Sunday, April 12, 2009

the non-runner's guide to running a marathon

It's been a few weeks now since I completed the marathon (saying that never gets old!), and I've found myself telling the non-runners among my friends pretty much the same thing: how I, a former non-runner, could have ever done this. So here's a basic guide of tips and tricks I learned along the way. Yep, magazine-style bullets coming right up:

1. Don't think about it, just sign up. If you've ever felt the tiniest pang of inspiration or its alter-ego, jealousy, when a friend runs a marathon, that means it's something you might want to do. The only way to move from the "thinking about it" stage to the commiting stage is by signing up for a race. If a marathon is too dauting, do a 5K at

2. Start running. Yep, it's that easy. I would have never believed this before, but no one starts out able to run 26 miles, and most NR (non-runners) can't even run a mile. Just pick a reasonable goal--and by reasonable, I literally mean a half mile or mile if that sounds like a lot to you, and just try it and see how it goes.

3. If you can't or don't feel like running, walk. This was my key to success. In the past I've pushed myself to try to make the three-mile mark or whatever goal I've set. If it's too much, I end up feeling winded, and dread doing it again. I always thought I "should" be able to run three miles, so I'd set my self up for failure. This tactic set me back years and years and made me believe I wasn't a runner. In contrast, just doing however much you feel like does the exact opposite. Each time you work with your body instead of against it, so you always remember the run as a positive experience. And on good run days when you find yourself able to do more than you ever have before, it propels your confidence even higher, so you can't wait to get out there again.

4. Go SLOOOOW. This is another biggie. They always say you should be able to carry on a conversation when you're running, and it's true--that's the pace you can sustain for long periods--like marathons. But what it actually means is that when you start running at what you "think," you should: you start to feel like your heart's pounding, your breathing becomes panting and you can hear it, and you immediately start thinking about when it will end--that's too fast. Drop it down a few levels until your heart feels good, you can breathe silently and if you're with someone you. can. get. words. out. like. this. to the beat of your running pace. Running at this new, slower speed will help you run farther, and make the whole experience actually enjoyable, which will make you want to keep it up.

5. Figure out your three-day-per-week schedule. Yep, that's all you need at first. Just do one day during the week where you run about 3-4 miles, but at medium effort, one day a week where you run 4 miles at easy effort, and make Saturday your long run day. That means each Saturday you schedule time to start running a little longer each week (I liked starting at 8:30AM so it was out of the way by noon). If your race isn't for a good 4-5 months, you can build in a mile or two more every other week, dropping back in mileage every fifth week. Three days is all you need at first, and then you can start adding in a fourth easy run day as you grow accustomed to running, and your long runs get in the 7+ mile range. Beyond this, it's best to check out the tips at Runner's World, since I'm no expert, but I will say that doing a 3-4 day schedule really helped me not get burnt out, and not have to make excuses to myself about it not fitting into my schedule and dropping out completely.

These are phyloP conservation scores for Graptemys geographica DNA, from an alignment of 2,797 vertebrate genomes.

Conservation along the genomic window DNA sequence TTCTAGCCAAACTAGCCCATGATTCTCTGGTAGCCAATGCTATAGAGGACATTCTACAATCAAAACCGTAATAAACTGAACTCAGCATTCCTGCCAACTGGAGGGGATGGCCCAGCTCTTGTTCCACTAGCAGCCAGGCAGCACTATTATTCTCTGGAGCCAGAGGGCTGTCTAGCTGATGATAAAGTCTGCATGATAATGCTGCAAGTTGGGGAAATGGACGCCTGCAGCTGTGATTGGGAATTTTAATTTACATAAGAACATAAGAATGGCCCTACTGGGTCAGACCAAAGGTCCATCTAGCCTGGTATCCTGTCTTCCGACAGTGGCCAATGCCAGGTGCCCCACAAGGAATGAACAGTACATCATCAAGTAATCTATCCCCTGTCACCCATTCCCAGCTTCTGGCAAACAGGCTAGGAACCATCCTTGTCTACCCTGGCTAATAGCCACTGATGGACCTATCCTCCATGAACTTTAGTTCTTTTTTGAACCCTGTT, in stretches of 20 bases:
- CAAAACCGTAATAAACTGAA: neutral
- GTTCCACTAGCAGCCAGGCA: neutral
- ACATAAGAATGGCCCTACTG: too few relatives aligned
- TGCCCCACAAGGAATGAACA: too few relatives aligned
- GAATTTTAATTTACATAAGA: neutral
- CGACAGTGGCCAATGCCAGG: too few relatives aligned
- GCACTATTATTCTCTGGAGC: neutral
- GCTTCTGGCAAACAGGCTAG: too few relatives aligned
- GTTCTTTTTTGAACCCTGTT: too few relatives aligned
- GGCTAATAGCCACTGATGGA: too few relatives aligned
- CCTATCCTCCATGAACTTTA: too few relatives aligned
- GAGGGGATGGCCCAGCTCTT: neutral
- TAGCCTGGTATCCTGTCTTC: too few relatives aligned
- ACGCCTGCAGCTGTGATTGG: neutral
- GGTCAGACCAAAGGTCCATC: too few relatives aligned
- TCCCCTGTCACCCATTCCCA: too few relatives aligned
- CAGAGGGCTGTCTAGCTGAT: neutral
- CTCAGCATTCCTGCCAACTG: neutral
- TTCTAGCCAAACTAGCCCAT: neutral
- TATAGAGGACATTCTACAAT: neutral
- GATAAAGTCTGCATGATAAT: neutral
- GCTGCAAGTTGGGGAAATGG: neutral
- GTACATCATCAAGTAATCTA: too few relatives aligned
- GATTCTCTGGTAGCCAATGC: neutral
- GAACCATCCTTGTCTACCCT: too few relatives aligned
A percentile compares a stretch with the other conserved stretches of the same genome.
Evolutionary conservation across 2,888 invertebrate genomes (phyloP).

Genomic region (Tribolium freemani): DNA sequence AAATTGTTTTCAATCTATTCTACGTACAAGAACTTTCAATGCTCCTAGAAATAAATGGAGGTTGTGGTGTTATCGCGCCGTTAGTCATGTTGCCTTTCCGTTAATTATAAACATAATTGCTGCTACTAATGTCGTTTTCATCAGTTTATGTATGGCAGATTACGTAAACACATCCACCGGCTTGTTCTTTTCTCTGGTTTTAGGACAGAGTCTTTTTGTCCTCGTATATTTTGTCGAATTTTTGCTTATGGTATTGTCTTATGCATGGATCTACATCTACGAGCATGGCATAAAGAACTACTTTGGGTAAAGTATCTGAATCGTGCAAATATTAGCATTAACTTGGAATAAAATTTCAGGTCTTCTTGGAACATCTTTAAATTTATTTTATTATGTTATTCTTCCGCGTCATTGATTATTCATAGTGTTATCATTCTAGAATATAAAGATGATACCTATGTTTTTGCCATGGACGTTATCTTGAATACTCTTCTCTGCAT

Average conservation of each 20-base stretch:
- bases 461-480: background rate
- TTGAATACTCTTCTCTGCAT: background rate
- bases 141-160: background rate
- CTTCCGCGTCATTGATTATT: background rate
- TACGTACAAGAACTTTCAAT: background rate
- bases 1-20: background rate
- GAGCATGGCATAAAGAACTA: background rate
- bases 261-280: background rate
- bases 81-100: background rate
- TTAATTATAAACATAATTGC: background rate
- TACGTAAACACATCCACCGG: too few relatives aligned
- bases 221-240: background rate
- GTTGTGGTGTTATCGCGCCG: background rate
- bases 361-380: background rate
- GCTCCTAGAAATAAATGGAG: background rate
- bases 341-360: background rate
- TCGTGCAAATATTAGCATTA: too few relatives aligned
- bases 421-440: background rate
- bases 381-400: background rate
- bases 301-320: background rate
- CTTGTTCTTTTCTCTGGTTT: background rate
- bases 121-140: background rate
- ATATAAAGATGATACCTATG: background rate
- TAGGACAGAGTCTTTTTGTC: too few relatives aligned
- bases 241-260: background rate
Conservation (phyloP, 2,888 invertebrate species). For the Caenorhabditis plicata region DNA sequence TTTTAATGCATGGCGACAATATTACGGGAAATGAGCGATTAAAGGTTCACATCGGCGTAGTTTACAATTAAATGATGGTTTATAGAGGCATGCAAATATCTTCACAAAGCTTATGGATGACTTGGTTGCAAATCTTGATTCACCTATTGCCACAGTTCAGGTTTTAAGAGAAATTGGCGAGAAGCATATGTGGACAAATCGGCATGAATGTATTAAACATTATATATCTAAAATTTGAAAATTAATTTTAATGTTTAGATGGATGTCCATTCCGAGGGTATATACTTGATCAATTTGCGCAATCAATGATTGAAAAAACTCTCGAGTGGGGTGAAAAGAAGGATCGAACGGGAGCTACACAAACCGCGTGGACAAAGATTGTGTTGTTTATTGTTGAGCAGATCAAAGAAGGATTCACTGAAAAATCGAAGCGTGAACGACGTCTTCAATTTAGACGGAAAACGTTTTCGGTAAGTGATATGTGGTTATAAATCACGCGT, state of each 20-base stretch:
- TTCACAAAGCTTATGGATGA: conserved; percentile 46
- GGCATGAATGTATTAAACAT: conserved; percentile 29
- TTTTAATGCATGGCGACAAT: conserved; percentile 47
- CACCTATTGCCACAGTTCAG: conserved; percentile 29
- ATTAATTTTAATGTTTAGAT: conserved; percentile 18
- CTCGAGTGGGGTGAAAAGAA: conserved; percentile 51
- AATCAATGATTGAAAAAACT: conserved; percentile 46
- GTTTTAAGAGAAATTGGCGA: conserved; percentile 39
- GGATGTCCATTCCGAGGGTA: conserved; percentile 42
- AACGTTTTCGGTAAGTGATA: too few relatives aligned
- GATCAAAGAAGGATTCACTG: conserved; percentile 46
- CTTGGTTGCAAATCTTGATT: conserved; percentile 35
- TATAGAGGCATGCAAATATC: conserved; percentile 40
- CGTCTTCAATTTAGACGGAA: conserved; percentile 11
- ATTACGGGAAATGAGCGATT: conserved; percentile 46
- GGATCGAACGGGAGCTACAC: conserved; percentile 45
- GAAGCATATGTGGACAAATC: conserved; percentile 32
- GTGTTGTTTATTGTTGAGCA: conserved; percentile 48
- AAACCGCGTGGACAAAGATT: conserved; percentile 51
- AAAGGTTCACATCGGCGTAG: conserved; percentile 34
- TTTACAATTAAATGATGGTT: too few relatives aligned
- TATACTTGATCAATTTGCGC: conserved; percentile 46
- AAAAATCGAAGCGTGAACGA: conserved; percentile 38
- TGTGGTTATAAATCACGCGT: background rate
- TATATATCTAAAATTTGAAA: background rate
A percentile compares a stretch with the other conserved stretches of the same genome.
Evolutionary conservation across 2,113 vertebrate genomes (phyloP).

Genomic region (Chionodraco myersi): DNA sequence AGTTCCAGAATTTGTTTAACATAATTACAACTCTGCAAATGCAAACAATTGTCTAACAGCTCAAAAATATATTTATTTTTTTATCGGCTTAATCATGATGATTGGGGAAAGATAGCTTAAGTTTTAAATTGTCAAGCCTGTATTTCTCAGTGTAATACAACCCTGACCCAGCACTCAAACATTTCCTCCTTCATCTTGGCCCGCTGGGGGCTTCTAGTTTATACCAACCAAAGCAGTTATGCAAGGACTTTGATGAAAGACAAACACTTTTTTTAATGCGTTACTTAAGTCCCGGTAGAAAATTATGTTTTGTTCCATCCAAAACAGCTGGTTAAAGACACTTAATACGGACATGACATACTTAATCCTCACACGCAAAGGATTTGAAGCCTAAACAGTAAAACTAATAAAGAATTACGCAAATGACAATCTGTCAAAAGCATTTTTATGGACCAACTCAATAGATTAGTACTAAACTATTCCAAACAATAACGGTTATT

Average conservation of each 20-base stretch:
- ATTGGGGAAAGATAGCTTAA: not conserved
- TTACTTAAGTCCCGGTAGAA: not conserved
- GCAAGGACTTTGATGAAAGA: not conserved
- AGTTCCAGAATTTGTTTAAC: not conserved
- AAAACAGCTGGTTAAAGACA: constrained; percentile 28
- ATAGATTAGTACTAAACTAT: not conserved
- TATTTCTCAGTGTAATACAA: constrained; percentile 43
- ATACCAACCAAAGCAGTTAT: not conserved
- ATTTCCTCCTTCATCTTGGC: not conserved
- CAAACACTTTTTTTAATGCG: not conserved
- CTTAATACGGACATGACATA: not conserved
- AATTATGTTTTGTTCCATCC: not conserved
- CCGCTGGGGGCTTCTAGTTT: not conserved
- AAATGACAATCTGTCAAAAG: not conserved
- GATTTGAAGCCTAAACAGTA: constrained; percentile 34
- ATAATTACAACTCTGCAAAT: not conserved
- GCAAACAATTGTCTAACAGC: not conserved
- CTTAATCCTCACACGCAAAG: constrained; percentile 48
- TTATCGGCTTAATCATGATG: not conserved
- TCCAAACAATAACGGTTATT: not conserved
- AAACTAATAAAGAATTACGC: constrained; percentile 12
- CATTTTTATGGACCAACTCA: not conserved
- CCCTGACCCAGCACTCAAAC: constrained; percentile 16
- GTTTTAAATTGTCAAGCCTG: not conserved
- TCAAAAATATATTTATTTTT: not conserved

6. Last but not least, suit up. Yep, it's your excuse to go out and buy a whole new running wardrobe. After running in whatever old cotton T-shirt and cotton leggings I had around the house and flattened out sneakers, I can honestly say the stuff they sell in running shops makes ALL the difference. When you're wearing materials that wick away sweat, it's one less thing you have to worry about in the cold or heat, plus, they really prevent chafing, and of course, make you feel completely AWESOME.

Optional: find a running buddy who's training for the same event you are. Some people love running alone, or at the very least, don't think they'll be able to keep up a conversation while running, but others, as I found with myself, love the distraction of talking about whatever, especially during long runs. In the last month before the marathon, the month where I clocked a 13, 15, 17, 18 and 20 miler, having my running buddy Jen right there with me to remember to eat, drink and, of course talk about guys, helped me make it through.

Good luck and of course, hit me up with any questions and I'll do my best to answer!


  1. Great bullet points! I just read this & re-familiarized myself with the basics - I am 2 months postpartum & trying to get back in shape, have not run in 5 months! It can be realy tough to find a running partner at your same ability level/pace!

    I successfully used a service called Meet in Real Life to find a running partner in my area & wanted to share for the benefit of your readers.

    Sign up in your city & post that you are looking, or click the “running” tag to see others who are looking. Good luck!

  2. Thanks, Amanda! Good suggestion! Keep me posted how the running's going! I'm back at it as well! xoxo, Meg

  3. Meghann, good for you with the running and writing. I happen to run (no pun intended) into your blog online and am glad I did. Not only have I always wanted to run a marathon, I'm still hoping to publish some day. We have two things in common right there!

    I am planning on buying the book, THE NON RUNNER'S GUIDE TO RUNNING A MARATHON. Even though I've been running off and on ever since I was 13 (I'm 52 ) I've never run past a 10K....and that was years and years ago. I would really like to run a marathon if it's possible without hurting my body at all.